Germany’s anti-Islamization movement PEGIDA vowed at its first press conference Monday to take to the streets again next week after a march was cancelled over a terrorism threat, Daily Hurriyet reports.
Asked about plans for future rallies in the eastern city of Dresden, the leader of the populist group, Lutz Bachmann, said that “next Monday obviously there will be another one, that’s the state of play right now.”
Police in Dresden had banned all public open-air gatherings within city limits for yesterday, citing the “concrete threat” of an assassination attempt against the group’s leaders.
PEGIDA instead urged followers to light a candle in their window and hang up the black-red-gold German national flag.
Amid criticism about the curtailing of the the right to demonstrate, Chancellor Angela Merkel stressed that the fundamental right to freedom of assembly “must wherever possible be protected”.
PEGIDA spokeswoman Kathrin Oertel said that in the future “we won’t be deprived of the right to assembly and free speech.”
The self-styled “Patriotic Europeans Against the Islamization of the West" (German: Patriotische Europäer gegen die Islamisierung des Abendlandes), founded three months ago, have drawn up to 25,000 people on to the streets in weekly rallies they dub “evening strolls”.
At the press conference, Bachmann and Oertel sought to reach out to what they have long dubbed the “lying press” and to moderate the group’s image, saying it was not against foreigners or Islam but against Islamization.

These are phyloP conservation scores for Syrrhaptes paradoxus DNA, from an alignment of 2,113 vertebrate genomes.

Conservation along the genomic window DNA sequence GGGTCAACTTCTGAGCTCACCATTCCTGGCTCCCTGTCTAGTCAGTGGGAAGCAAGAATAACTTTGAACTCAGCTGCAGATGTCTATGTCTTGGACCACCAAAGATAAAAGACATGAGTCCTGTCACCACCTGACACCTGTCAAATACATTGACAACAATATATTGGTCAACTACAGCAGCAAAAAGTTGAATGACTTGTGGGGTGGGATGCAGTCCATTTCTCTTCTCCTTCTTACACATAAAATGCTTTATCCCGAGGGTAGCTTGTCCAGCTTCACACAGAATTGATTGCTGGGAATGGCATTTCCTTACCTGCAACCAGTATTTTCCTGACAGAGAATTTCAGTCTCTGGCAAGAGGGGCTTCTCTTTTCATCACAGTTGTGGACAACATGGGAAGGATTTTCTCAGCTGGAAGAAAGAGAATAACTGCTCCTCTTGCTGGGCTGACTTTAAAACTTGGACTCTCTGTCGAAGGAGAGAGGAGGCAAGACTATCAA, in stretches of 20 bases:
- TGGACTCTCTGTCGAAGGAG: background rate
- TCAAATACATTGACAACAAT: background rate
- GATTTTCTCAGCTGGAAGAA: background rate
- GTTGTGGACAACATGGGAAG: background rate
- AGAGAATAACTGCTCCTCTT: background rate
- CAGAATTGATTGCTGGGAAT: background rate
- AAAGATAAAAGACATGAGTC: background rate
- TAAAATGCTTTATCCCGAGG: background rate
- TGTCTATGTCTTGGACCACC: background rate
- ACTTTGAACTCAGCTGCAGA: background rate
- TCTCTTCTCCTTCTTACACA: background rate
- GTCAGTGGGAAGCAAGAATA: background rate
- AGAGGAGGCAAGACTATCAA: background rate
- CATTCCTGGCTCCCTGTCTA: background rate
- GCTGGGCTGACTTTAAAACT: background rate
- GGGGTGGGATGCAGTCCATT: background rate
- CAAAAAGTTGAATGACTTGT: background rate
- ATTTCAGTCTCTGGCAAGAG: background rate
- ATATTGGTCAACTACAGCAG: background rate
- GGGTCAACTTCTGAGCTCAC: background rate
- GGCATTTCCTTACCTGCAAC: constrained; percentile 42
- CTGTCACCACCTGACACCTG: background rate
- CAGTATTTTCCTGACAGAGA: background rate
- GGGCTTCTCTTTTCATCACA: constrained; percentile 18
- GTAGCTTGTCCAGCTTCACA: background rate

They distanced themselves from crude racist slurs, signs reading “Islam=cancer” and the presence of neo-Nazis at past rallies, insisting that most of their supporters are citizens fed up with contemporary politics.
In a list of six core demands, they called for immigration reform modeled on the Canadian system, to attract more skilled professionals and fewer refugees, and for more steps obliging foreigners to “integrate.”
They said “Islamists and religious fanatics must be expelled and not allowed to return”, while also calling for “direct democracy” through referendums and for tighter domestic security.
Wading into foreign policy, they also demanded an end to “warmongering against Russia and other states.”
The group mounted a charm offensive of sorts, saying it was ready to talk with the mainstream media as well as with political parties.
“The press conference is meant to be the start of a dialogue,” said Oertel, who the previous evening had outlined PEGIDA’s position for the first time in a popular public television talk show.
In recent weeks, some leaders of Germany’s new anti-euro party the Alternative for Germany (AfD) have openly voiced sympathies for PEGIDA, and some of its regional lawmakers have attended its demonstrations.
PEGIDA’s spokeswoman Kathrin Oertel said that “in coming days there will be talks with representatives of mainstream politics,” refusing however to name them or their parties.
Both Bachmann and Oertel stressed that they see themselves as concerned citizens, not politicians.
While Oertel said that “we don’t plan to keep walking the streets every Monday night”, Bachmann stressed that, once the group’s goals are achieved, he would prefer to “sit on the couch and enjoy the evening with my family.”
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